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Papers 3

Session Chair: Yvonne Coady, University of Victoria
Provenance: A Future History
James Cheney, University of Edinburgh
Stephen Chong, Harvard University
Nate Foster, University of Pennsylvania
Margo Seltzer, Harvard University
Stijn Vansummeren, Hasselt University/Transnational University of Limburg

Science, industry, and society are being revolutionized by radical new capabilities for information sharing, distributed computation, and collaboration offered by the World Wide Web. This revolution promises dramatic benefits but also poses serious risks due to the fluid nature of digital information. One important cross-cutting issue is managing and recording provenance, or metadata about the origin, context, or history of data. We posit that provenance will play a central role in emerging advanced digital infrastructures. In this paper, we outline the current state of provenance research and practice, identify hard open research problems involving provenance semantics, formal modeling, and security, and articulate a vision for the future of provenance.

Towards Automation of Iteration Planning
Jonas Helming, Technische Universität München
Maximilian Koegel, Technische Universität München
Zardosht Hodaie, Chair for Applied Software Engineering

Iterations are time-boxed periods with an intended outcome that is often a set of implemented requirements. Iterations are part of most common software development lifecycle models. Planning of iterations is a non-trivial task due to the multi-dimensional criteria. (1) The first dimension concerns the question what shall be completed in the iteration, also referred to as release plan-ning. Decisions in this dimension are based on criteria such as dependencies and priorities of requirements. (2) The second di-mension concerns the decision, which project participant should work on which task, also referred to as task assignment. Deci-sions in this dimension are based on criteria such as the expertise and the workload of the developers. The decisions in both dimen-sions are considerably complex. Therefore several approaches exist to semi-automatically support the decisions limited to one of the two dimensions mentioned above. None of the existing ap-proaches considers both dimensions at the same time. In this pa-per we propose a combination of approaches from semi-automatic release planning and from semi-automatic task assignment. This results in a semi-automated two-dimensional solution for the problem of iteration planning, We suggest the use of a genetic algorithm to optimize the resulting iteration plans in both dimen-sions of the problem.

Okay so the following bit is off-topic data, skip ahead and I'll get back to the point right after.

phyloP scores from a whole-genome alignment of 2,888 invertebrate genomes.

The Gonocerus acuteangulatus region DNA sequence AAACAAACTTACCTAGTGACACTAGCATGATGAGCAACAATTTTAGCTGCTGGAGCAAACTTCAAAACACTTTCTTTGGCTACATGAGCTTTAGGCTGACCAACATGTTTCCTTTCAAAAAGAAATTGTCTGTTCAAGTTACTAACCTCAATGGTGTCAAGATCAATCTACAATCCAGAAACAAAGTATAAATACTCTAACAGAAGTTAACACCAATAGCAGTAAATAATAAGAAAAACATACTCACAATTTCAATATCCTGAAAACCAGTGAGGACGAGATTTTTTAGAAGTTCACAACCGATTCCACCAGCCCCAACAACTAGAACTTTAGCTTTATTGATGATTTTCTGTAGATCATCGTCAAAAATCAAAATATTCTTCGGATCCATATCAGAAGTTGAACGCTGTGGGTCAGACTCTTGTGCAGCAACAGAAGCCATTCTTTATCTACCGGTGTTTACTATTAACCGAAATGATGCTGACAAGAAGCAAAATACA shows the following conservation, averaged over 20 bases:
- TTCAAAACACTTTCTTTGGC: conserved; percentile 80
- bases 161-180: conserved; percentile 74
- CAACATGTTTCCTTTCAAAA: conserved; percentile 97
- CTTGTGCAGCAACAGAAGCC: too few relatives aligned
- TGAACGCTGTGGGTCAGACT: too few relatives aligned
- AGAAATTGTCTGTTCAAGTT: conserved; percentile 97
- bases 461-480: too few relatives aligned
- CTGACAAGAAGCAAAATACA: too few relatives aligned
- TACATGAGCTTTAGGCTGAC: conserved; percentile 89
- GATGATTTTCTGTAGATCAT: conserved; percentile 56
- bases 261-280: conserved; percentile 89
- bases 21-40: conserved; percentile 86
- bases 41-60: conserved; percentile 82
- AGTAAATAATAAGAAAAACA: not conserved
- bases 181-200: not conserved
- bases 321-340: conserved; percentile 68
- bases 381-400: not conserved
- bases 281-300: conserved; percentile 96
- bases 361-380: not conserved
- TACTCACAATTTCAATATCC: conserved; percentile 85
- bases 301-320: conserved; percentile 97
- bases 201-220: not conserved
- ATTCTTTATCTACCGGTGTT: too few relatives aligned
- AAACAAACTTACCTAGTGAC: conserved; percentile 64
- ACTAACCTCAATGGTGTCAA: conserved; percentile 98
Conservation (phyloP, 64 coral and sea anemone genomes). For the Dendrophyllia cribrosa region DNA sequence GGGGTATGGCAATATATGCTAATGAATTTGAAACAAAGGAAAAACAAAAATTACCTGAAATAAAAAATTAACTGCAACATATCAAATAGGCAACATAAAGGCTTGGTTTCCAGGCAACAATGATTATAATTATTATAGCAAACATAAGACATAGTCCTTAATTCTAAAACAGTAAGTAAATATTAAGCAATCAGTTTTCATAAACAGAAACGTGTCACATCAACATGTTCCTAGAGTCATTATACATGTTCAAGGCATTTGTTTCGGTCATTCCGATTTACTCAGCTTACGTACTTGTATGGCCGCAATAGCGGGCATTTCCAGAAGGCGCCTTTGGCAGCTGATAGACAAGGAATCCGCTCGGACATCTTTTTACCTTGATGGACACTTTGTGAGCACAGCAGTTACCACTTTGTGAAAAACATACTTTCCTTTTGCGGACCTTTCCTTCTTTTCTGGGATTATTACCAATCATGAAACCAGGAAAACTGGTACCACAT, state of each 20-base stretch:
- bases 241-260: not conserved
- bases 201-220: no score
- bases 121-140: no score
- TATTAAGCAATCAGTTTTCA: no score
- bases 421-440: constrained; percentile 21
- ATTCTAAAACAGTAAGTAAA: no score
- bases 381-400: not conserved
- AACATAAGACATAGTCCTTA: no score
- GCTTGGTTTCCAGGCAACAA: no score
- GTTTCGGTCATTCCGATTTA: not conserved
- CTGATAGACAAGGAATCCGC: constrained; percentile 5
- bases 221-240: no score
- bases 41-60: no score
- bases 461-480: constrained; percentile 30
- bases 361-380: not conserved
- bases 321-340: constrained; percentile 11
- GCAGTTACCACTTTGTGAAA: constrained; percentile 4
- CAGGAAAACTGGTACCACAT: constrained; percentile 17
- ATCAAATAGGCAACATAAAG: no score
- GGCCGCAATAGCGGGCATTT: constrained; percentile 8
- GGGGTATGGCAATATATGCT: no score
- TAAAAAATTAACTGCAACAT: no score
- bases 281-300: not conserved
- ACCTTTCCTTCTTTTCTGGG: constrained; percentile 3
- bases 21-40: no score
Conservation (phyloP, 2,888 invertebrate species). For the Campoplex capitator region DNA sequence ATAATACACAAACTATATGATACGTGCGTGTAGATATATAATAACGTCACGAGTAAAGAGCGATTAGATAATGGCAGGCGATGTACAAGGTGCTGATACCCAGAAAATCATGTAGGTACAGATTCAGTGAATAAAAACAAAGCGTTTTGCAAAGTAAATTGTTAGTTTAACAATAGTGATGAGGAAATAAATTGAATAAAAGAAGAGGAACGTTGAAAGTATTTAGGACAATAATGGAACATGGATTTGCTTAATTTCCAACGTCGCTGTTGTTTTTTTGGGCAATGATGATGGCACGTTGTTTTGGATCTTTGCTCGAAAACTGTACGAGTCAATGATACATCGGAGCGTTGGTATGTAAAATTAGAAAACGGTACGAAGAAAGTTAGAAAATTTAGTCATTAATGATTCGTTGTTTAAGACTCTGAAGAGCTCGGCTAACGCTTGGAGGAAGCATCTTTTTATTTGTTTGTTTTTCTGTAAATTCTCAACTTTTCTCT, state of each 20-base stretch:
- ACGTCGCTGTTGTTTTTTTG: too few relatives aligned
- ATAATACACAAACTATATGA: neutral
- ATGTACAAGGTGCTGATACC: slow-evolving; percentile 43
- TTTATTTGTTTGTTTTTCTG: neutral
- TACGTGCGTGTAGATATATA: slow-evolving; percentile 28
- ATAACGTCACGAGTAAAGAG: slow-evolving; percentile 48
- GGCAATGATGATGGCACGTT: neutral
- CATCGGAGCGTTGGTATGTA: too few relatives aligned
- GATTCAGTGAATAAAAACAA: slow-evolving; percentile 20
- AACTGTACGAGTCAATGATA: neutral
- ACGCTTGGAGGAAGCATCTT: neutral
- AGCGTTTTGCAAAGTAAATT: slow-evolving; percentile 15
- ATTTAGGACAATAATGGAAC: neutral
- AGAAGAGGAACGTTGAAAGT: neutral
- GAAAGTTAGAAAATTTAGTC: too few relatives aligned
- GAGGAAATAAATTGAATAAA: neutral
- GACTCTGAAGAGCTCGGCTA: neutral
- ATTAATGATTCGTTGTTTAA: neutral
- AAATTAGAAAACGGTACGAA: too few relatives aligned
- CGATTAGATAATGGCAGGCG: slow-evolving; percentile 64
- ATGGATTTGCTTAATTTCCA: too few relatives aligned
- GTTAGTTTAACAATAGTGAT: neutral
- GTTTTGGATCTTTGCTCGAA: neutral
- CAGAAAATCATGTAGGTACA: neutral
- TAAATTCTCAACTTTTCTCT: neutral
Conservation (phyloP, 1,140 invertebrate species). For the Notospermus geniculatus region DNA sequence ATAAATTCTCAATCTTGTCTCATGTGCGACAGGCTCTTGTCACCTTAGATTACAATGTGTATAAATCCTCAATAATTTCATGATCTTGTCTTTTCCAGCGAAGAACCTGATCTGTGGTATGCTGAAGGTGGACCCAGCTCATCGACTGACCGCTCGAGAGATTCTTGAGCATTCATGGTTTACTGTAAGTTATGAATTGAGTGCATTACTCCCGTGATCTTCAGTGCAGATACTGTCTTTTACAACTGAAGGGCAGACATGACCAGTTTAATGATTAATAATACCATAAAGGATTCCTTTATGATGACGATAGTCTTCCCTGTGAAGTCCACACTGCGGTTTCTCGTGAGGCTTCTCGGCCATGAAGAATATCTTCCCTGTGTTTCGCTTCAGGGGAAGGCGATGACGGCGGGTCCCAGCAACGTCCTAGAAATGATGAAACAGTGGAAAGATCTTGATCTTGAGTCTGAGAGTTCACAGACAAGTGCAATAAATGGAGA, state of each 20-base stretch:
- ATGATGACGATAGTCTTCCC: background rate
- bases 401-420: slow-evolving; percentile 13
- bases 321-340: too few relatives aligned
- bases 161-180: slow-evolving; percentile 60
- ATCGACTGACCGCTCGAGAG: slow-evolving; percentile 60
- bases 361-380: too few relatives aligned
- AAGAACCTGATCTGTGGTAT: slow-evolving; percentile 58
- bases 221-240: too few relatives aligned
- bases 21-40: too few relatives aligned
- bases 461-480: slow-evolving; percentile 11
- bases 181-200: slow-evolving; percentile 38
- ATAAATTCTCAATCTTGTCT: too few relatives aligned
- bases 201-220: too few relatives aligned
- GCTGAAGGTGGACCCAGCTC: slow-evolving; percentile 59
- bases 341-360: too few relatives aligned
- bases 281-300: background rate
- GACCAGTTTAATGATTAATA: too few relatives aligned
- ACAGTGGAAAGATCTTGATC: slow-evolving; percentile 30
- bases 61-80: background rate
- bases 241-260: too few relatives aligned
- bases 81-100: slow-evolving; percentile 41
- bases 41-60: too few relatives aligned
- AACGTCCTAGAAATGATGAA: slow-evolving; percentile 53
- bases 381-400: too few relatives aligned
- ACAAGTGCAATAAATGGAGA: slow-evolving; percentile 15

A Market-Based Approach to Software Evolution
David F. Bacon, IBM T.J. Watson Research Center
Yiling Chen, Harvard University
David Parkes, Harvard University
Malvika Rao, Harvard University

Software correctness has bedeviled the field of computer science since its inception. Software complexity has increased far more quickly than our ability to control it, reaching sizes that are many orders of magnitude beyond the reach of formal or automated verification techniques.

We propose a new paradigm for evaluating "correctness" based on a rich market ecosystem in which coalitions of users bid for features and fixes. Developers, testers, bug reporters, and analysts share in the rewards for responding to those bids. In fact, we suggest that the entire software development process can be driven by a disintermediated market-based mechanism driven by the desires of users and the capabilities of developers.

The abstract, unspecifiable, and unknowable notion of absolute correctness is then replaced by quantifiable notions of correctness demand (the sum of bids for bugs) and correctness potential (the sum of the available profit for fixing those bugs). We then sketch the components of a market design intended to identify bugs, elicit demand for fixing bugs, and source workers for fixing bugs. The ultimate goal is to achieve a more appropriate notion of correctness, in which market forces drive software towards a correctness equilibrium in which all bugs for which there is enough value, and with low enough cost to fix, are fixed.

Regrowing a Language: Refactoring Tools Allow Programming Languages to Evolve
Jeffrey L. Overbey, University of Illinois at Urbana-Champaign
Ralph E. Johnson, University of Illinois at Urbana-Champaign

Successful programming languages change as they age. They tend to become more complex, and eventually some features become outdated or are rarely used. Programming tools for these languages become more complex as well, since they have to support archaic features. Old programs are hard to maintain, since these archaic features are unfamiliar to modern programmers. These problems can be solved by refactoring tools that can transform programs to use the modern form. We show that refactoring tools can ease the cost of program evolution by examining the evolution of two languages, Fortran and Java, and showing that each change corresponds to an automatable refactoring.

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